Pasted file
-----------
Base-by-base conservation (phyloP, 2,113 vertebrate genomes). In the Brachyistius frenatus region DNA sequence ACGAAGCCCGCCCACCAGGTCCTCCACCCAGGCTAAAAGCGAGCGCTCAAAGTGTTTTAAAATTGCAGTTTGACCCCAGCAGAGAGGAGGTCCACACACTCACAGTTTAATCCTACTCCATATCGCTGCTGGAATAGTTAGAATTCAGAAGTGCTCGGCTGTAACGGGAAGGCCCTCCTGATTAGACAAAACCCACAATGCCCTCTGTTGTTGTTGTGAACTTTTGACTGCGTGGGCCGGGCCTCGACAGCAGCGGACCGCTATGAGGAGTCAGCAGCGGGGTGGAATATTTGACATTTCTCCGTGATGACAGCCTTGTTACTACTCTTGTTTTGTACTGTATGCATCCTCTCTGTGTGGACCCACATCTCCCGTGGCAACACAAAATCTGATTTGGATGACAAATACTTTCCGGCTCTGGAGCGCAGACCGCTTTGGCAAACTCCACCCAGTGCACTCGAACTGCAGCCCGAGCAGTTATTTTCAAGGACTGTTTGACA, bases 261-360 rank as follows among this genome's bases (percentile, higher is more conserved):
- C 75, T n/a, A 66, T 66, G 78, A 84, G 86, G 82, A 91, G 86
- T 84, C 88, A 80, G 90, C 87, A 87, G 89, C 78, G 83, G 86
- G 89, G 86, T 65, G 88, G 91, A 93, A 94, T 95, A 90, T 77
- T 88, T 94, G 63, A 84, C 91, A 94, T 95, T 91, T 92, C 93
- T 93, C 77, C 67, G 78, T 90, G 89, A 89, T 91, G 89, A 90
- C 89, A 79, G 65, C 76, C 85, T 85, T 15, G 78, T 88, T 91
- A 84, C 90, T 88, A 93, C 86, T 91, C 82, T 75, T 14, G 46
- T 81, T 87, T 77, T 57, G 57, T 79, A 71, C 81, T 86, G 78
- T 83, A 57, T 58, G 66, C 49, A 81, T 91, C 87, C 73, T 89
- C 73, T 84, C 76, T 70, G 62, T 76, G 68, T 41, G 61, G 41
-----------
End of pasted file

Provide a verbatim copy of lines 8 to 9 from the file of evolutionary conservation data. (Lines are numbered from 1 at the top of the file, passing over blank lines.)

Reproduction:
- A 84, C 90, T 88, A 93, C 86, T 91, C 82, T 75, T 14, G 46
- T 81, T 87, T 77, T 57, G 57, T 79, A 71, C 81, T 86, G 78